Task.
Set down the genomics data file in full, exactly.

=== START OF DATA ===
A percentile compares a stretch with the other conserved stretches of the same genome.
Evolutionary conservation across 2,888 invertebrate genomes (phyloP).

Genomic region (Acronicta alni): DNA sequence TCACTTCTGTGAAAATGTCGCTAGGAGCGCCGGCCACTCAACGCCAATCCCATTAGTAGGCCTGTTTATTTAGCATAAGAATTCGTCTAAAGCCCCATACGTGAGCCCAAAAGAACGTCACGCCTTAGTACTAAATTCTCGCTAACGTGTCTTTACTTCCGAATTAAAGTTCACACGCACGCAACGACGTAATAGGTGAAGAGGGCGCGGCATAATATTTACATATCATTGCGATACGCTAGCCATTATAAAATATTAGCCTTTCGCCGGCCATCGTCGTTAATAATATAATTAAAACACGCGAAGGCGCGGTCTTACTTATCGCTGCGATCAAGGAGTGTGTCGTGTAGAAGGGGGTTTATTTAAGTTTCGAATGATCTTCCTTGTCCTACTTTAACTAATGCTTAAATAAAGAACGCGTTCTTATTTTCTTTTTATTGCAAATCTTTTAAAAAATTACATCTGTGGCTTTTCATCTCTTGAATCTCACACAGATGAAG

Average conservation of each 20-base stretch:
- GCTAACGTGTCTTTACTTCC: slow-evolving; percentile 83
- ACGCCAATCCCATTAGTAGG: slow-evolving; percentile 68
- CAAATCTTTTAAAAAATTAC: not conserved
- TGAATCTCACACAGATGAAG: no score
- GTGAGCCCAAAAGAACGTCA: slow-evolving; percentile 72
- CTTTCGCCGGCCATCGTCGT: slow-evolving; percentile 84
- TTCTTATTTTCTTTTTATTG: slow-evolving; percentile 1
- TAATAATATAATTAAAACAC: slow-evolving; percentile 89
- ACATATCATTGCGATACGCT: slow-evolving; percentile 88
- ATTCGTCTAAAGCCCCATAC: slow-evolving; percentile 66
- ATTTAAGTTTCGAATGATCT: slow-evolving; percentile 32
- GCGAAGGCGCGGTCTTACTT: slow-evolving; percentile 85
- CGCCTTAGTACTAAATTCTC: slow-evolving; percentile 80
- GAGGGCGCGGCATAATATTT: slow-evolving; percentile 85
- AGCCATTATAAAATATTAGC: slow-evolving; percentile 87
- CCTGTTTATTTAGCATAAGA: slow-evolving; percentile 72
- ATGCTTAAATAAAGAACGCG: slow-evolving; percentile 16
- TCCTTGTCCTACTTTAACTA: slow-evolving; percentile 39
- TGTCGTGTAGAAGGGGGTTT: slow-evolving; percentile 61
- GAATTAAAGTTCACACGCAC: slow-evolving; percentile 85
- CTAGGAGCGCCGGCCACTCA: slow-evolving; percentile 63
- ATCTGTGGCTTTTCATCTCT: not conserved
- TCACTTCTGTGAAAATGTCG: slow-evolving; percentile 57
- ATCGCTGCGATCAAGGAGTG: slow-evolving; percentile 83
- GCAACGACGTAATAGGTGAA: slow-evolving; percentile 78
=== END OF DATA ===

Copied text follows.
A percentile compares a stretch with the other conserved stretches of the same genome.
Evolutionary conservation across 2,888 invertebrate genomes (phyloP).

Genomic region (Acronicta alni): DNA sequence TCACTTCTGTGAAAATGTCGCTAGGAGCGCCGGCCACTCAACGCCAATCCCATTAGTAGGCCTGTTTATTTAGCATAAGAATTCGTCTAAAGCCCCATACGTGAGCCCAAAAGAACGTCACGCCTTAGTACTAAATTCTCGCTAACGTGTCTTTACTTCCGAATTAAAGTTCACACGCACGCAACGACGTAATAGGTGAAGAGGGCGCGGCATAATATTTACATATCATTGCGATACGCTAGCCATTATAAAATATTAGCCTTTCGCCGGCCATCGTCGTTAATAATATAATTAAAACACGCGAAGGCGCGGTCTTACTTATCGCTGCGATCAAGGAGTGTGTCGTGTAGAAGGGGGTTTATTTAAGTTTCGAATGATCTTCCTTGTCCTACTTTAACTAATGCTTAAATAAAGAACGCGTTCTTATTTTCTTTTTATTGCAAATCTTTTAAAAAATTACATCTGTGGCTTTTCATCTCTTGAATCTCACACAGATGAAG

Average conservation of each 20-base stretch:
- GCTAACGTGTCTTTACTTCC: slow-evolving; percentile 83
- ACGCCAATCCCATTAGTAGG: slow-evolving; percentile 68
- CAAATCTTTTAAAAAATTAC: not conserved
- TGAATCTCACACAGATGAAG: no score
- GTGAGCCCAAAAGAACGTCA: slow-evolving; percentile 72
- CTTTCGCCGGCCATCGTCGT: slow-evolving; percentile 84
- TTCTTATTTTCTTTTTATTG: slow-evolving; percentile 1
- TAATAATATAATTAAAACAC: slow-evolving; percentile 89
- ACATATCATTGCGATACGCT: slow-evolving; percentile 88
- ATTCGTCTAAAGCCCCATAC: slow-evolving; percentile 66
- ATTTAAGTTTCGAATGATCT: slow-evolving; percentile 32
- GCGAAGGCGCGGTCTTACTT: slow-evolving; percentile 85
- CGCCTTAGTACTAAATTCTC: slow-evolving; percentile 80
- GAGGGCGCGGCATAATATTT: slow-evolving; percentile 85
- AGCCATTATAAAATATTAGC: slow-evolving; percentile 87
- CCTGTTTATTTAGCATAAGA: slow-evolving; percentile 72
- ATGCTTAAATAAAGAACGCG: slow-evolving; percentile 16
- TCCTTGTCCTACTTTAACTA: slow-evolving; percentile 39
- TGTCGTGTAGAAGGGGGTTT: slow-evolving; percentile 61
- GAATTAAAGTTCACACGCAC: slow-evolving; percentile 85
- CTAGGAGCGCCGGCCACTCA: slow-evolving; percentile 63
- ATCTGTGGCTTTTCATCTCT: not conserved
- TCACTTCTGTGAAAATGTCG: slow-evolving; percentile 57
- ATCGCTGCGATCAAGGAGTG: slow-evolving; percentile 83
- GCAACGACGTAATAGGTGAA: slow-evolving; percentile 78